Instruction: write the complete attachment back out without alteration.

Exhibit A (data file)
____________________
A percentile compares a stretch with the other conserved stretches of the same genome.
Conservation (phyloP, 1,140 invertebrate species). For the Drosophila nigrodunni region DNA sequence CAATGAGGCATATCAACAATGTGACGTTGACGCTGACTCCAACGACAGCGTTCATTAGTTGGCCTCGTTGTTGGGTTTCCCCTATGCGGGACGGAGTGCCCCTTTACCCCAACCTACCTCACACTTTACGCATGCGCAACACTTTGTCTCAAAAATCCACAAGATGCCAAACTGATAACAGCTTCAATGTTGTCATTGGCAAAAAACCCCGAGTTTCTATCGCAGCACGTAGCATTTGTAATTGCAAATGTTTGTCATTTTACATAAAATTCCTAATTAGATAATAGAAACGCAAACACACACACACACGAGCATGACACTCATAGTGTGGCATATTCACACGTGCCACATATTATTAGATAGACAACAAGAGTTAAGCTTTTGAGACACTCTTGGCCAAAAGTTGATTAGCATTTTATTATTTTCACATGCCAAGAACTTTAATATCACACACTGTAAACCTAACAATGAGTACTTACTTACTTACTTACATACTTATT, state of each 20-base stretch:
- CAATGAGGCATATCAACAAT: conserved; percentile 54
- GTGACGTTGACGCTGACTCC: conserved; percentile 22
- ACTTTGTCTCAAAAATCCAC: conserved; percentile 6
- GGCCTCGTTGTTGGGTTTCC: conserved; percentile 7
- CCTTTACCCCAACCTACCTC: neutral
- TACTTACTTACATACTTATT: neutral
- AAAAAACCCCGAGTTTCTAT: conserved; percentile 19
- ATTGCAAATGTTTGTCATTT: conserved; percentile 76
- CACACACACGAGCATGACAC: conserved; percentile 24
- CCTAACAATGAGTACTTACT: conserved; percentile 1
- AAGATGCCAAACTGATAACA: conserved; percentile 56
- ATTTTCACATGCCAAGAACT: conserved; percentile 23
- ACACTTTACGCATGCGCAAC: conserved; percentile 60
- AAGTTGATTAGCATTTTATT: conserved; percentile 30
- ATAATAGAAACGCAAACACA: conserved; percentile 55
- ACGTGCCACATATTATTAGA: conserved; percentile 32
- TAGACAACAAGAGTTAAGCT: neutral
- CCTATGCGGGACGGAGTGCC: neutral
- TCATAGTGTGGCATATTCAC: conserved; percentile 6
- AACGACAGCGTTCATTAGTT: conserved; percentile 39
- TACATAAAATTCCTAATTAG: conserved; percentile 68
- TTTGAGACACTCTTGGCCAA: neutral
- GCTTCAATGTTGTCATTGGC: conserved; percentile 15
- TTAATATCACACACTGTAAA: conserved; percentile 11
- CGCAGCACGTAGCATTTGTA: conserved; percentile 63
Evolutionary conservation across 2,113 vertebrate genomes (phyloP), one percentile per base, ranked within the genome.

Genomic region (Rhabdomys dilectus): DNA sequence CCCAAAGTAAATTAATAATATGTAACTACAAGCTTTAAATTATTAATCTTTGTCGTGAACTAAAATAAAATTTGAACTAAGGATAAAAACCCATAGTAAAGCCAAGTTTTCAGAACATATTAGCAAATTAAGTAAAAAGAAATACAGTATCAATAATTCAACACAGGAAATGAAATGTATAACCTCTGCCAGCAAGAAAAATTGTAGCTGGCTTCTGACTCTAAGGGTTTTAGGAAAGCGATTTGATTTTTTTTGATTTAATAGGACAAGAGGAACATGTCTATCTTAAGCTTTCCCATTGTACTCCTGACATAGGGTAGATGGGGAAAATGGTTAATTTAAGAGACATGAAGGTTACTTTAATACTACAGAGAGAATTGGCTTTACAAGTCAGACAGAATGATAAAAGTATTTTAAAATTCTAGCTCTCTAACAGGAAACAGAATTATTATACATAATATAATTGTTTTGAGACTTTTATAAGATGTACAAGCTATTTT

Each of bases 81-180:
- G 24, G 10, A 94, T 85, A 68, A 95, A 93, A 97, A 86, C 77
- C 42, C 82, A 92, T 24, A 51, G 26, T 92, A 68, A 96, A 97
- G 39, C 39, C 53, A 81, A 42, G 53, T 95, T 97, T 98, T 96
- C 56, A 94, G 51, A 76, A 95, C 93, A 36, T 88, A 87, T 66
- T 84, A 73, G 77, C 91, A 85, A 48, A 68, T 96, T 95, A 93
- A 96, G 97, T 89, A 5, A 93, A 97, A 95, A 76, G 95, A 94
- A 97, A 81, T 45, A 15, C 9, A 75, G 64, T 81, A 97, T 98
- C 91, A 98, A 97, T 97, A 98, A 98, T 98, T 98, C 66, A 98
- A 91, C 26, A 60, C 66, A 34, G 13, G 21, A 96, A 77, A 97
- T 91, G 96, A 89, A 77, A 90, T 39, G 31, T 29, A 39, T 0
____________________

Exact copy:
A percentile compares a stretch with the other conserved stretches of the same genome.
Conservation (phyloP, 1,140 invertebrate species). For the Drosophila nigrodunni region DNA sequence CAATGAGGCATATCAACAATGTGACGTTGACGCTGACTCCAACGACAGCGTTCATTAGTTGGCCTCGTTGTTGGGTTTCCCCTATGCGGGACGGAGTGCCCCTTTACCCCAACCTACCTCACACTTTACGCATGCGCAACACTTTGTCTCAAAAATCCACAAGATGCCAAACTGATAACAGCTTCAATGTTGTCATTGGCAAAAAACCCCGAGTTTCTATCGCAGCACGTAGCATTTGTAATTGCAAATGTTTGTCATTTTACATAAAATTCCTAATTAGATAATAGAAACGCAAACACACACACACACGAGCATGACACTCATAGTGTGGCATATTCACACGTGCCACATATTATTAGATAGACAACAAGAGTTAAGCTTTTGAGACACTCTTGGCCAAAAGTTGATTAGCATTTTATTATTTTCACATGCCAAGAACTTTAATATCACACACTGTAAACCTAACAATGAGTACTTACTTACTTACTTACATACTTATT, state of each 20-base stretch:
- CAATGAGGCATATCAACAAT: conserved; percentile 54
- GTGACGTTGACGCTGACTCC: conserved; percentile 22
- ACTTTGTCTCAAAAATCCAC: conserved; percentile 6
- GGCCTCGTTGTTGGGTTTCC: conserved; percentile 7
- CCTTTACCCCAACCTACCTC: neutral
- TACTTACTTACATACTTATT: neutral
- AAAAAACCCCGAGTTTCTAT: conserved; percentile 19
- ATTGCAAATGTTTGTCATTT: conserved; percentile 76
- CACACACACGAGCATGACAC: conserved; percentile 24
- CCTAACAATGAGTACTTACT: conserved; percentile 1
- AAGATGCCAAACTGATAACA: conserved; percentile 56
- ATTTTCACATGCCAAGAACT: conserved; percentile 23
- ACACTTTACGCATGCGCAAC: conserved; percentile 60
- AAGTTGATTAGCATTTTATT: conserved; percentile 30
- ATAATAGAAACGCAAACACA: conserved; percentile 55
- ACGTGCCACATATTATTAGA: conserved; percentile 32
- TAGACAACAAGAGTTAAGCT: neutral
- CCTATGCGGGACGGAGTGCC: neutral
- TCATAGTGTGGCATATTCAC: conserved; percentile 6
- AACGACAGCGTTCATTAGTT: conserved; percentile 39
- TACATAAAATTCCTAATTAG: conserved; percentile 68
- TTTGAGACACTCTTGGCCAA: neutral
- GCTTCAATGTTGTCATTGGC: conserved; percentile 15
- TTAATATCACACACTGTAAA: conserved; percentile 11
- CGCAGCACGTAGCATTTGTA: conserved; percentile 63
Evolutionary conservation across 2,113 vertebrate genomes (phyloP), one percentile per base, ranked within the genome.

Genomic region (Rhabdomys dilectus): DNA sequence CCCAAAGTAAATTAATAATATGTAACTACAAGCTTTAAATTATTAATCTTTGTCGTGAACTAAAATAAAATTTGAACTAAGGATAAAAACCCATAGTAAAGCCAAGTTTTCAGAACATATTAGCAAATTAAGTAAAAAGAAATACAGTATCAATAATTCAACACAGGAAATGAAATGTATAACCTCTGCCAGCAAGAAAAATTGTAGCTGGCTTCTGACTCTAAGGGTTTTAGGAAAGCGATTTGATTTTTTTTGATTTAATAGGACAAGAGGAACATGTCTATCTTAAGCTTTCCCATTGTACTCCTGACATAGGGTAGATGGGGAAAATGGTTAATTTAAGAGACATGAAGGTTACTTTAATACTACAGAGAGAATTGGCTTTACAAGTCAGACAGAATGATAAAAGTATTTTAAAATTCTAGCTCTCTAACAGGAAACAGAATTATTATACATAATATAATTGTTTTGAGACTTTTATAAGATGTACAAGCTATTTT

Each of bases 81-180:
- G 24, G 10, A 94, T 85, A 68, A 95, A 93, A 97, A 86, C 77
- C 42, C 82, A 92, T 24, A 51, G 26, T 92, A 68, A 96, A 97
- G 39, C 39, C 53, A 81, A 42, G 53, T 95, T 97, T 98, T 96
- C 56, A 94, G 51, A 76, A 95, C 93, A 36, T 88, A 87, T 66
- T 84, A 73, G 77, C 91, A 85, A 48, A 68, T 96, T 95, A 93
- A 96, G 97, T 89, A 5, A 93, A 97, A 95, A 76, G 95, A 94
- A 97, A 81, T 45, A 15, C 9, A 75, G 64, T 81, A 97, T 98
- C 91, A 98, A 97, T 97, A 98, A 98, T 98, T 98, C 66, A 98
- A 91, C 26, A 60, C 66, A 34, G 13, G 21, A 96, A 77, A 97
- T 91, G 96, A 89, A 77, A 90, T 39, G 31, T 29, A 39, T 0